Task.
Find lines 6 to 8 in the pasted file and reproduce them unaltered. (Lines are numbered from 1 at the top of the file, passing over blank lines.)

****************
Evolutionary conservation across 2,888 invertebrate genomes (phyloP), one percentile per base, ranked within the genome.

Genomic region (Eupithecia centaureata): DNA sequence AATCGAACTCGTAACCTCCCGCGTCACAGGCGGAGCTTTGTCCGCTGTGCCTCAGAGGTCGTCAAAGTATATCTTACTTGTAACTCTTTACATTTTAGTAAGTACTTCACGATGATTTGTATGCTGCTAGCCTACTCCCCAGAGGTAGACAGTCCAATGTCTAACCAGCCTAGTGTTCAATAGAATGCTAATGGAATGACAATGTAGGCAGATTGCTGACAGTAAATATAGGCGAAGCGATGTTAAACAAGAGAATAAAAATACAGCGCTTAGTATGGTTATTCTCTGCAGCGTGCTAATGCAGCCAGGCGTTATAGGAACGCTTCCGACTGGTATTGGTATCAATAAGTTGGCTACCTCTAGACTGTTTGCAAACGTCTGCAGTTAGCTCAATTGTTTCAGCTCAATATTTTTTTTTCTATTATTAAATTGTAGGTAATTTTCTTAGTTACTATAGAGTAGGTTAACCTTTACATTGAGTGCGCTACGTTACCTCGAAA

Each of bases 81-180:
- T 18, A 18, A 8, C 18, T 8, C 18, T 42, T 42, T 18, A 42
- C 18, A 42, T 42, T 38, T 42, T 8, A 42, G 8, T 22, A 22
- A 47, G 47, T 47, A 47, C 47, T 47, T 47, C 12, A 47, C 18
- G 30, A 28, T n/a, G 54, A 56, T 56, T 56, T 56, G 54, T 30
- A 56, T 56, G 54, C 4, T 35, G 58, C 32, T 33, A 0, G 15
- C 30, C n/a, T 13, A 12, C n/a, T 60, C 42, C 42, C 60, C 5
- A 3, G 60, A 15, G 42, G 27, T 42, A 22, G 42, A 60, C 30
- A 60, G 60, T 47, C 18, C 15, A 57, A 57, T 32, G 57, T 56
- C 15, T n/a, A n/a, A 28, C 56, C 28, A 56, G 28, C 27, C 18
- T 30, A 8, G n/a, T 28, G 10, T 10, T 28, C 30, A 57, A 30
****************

- A 47, G 47, T 47, A 47, C 47, T 47, T 47, C 12, A 47, C 18
- G 30, A 28, T n/a, G 54, A 56, T 56, T 56, T 56, G 54, T 30
- A 56, T 56, G 54, C 4, T 35, G 58, C 32, T 33, A 0, G 15